The ACCC was concerned about issue 4 in the context of terms permitting one party but not the other to avoid or limit performance of the contract. Some telecommunications businesses were found to use standard form contracts containing broad suspension and termination clauses which the ACCC found problematic. These businesses amended or deleted the terms to either restrict their operation to limited (and well defined) circumstances or to provide clarification as to the circumstances in which the business would seek to rely on them.
Example of Issue 4 unfair term
“We may at any time, without notice and at our absolute discretion, suspend or disconnect your access to part or all of the service, or delete or deny you access to your data if we have reasonable cause to do so.”
In relation to issue 5, the ACCC focused on the online sector, the telecommunications industry and major hire car companies. Of note, it is reported that none of the hire car companies approached by the ACCC adequately addressed the concerns raised. Those companies should now be on the lookout for enforcement notices or other action by the ACCC.
Again, in relation to issue 6, the ACCC reported that it had achieved important compliance outcomes with businesses, including airlines and telecommunication companies, on ‘entire agreement clauses’, except those in the hire car business.
Example of Issue 6 unfair term
“You acknowledge that you enter into this agreement entirely as a result of your own enquiries and that you do not rely on any statement, representation or promise by us or on our behalf not expressly set out in this agreement.”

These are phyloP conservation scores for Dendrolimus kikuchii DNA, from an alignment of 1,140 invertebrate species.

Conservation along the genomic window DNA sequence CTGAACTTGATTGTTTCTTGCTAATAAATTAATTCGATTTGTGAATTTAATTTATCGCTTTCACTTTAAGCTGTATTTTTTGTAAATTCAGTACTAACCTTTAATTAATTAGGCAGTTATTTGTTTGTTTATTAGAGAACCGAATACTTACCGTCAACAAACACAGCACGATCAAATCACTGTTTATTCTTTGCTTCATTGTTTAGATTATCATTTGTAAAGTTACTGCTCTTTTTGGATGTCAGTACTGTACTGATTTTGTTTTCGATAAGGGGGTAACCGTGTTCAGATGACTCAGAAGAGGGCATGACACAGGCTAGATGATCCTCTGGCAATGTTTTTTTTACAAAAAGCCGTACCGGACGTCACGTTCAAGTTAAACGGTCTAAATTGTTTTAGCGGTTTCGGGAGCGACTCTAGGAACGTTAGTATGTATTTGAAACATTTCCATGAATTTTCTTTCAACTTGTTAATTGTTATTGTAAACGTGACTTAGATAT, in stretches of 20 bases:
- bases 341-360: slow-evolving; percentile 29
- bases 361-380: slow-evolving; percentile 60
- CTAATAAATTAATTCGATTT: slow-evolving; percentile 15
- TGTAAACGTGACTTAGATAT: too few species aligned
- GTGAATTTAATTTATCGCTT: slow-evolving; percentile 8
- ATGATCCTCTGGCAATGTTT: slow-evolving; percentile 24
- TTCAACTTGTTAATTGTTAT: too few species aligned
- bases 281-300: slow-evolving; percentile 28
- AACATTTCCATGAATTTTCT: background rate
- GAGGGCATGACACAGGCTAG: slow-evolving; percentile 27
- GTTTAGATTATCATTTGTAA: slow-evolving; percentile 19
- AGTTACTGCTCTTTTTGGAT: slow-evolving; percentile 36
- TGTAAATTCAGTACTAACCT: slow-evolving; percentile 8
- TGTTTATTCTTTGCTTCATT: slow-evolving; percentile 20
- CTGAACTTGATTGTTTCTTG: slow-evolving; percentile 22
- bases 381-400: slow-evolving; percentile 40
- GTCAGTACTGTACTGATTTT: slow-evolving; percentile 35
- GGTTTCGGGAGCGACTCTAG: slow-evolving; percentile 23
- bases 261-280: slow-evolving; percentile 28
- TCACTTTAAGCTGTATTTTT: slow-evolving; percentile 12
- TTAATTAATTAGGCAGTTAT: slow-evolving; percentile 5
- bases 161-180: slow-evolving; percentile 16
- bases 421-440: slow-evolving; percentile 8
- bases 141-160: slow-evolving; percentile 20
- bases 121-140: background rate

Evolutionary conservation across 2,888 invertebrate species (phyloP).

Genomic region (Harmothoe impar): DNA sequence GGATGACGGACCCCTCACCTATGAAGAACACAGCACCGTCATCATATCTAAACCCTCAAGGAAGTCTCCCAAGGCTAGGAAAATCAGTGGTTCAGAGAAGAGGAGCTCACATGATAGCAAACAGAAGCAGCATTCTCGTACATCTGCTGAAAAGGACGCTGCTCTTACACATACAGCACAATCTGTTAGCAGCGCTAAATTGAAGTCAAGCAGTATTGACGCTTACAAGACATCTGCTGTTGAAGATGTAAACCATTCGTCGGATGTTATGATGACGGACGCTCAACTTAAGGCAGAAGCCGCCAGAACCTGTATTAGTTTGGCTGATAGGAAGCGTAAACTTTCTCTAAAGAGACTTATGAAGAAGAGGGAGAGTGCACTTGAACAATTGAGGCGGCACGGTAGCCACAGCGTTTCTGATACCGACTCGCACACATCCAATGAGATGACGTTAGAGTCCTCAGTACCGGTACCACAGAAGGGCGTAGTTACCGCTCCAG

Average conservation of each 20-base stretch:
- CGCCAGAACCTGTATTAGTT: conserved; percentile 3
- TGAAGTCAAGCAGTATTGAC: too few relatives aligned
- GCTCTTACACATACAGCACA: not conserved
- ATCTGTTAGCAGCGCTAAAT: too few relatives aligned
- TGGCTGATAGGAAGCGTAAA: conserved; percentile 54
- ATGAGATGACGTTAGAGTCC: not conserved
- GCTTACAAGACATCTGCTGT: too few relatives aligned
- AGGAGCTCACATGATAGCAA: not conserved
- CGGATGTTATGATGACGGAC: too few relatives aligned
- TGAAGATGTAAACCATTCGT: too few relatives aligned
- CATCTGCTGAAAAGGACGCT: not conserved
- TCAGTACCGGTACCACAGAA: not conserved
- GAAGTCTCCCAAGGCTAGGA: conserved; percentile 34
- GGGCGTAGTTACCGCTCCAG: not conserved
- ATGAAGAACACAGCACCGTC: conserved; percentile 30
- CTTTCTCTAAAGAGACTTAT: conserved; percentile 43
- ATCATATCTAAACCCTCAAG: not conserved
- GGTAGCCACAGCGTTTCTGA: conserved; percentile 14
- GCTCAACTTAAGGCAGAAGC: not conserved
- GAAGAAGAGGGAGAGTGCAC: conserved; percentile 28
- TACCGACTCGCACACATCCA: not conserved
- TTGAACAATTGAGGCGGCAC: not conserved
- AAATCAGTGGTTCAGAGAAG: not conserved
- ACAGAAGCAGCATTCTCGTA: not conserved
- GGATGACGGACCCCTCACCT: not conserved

The ACCC identified a number of terms across various industries that sought to limit consumer rights to refunds or warranties, and some which misled consumers as to their rights. It can be expected that this will be an area of ongoing focus by the ACCC.
Example of Issue 7 unfair term
“All other terms, conditions, warranties, undertakings, inducements and representations, whether express or implied relating to the supply of the service and equipment are excluded.”
In addition to these 8 issues, the review also identified some broader issues, including complicated and lengthy contracts and terms seeking to limit the jurisdiction by which online contracts are governed.
It is apparent that the 8 issues identified in the review will remain top priorities for the ACCC and State agencies. Businesses are well advised to review their standard form consumer contracts and to be on the lookout for any terms which might fall within the 8 identified issues. Some techniques to consider employing if there are terms which may be problematic include:
- narrowing broad clauses so as to make specific the circumstances in which the term is to apply.
- making rights and obligations mutual.
- using clear, plain language
Businesses which have not taken the opportunity to voluntarily amend terms identified by the review as problematic should expect to receive attention. The ACCC has made it clear that its next step in this process is enforcement.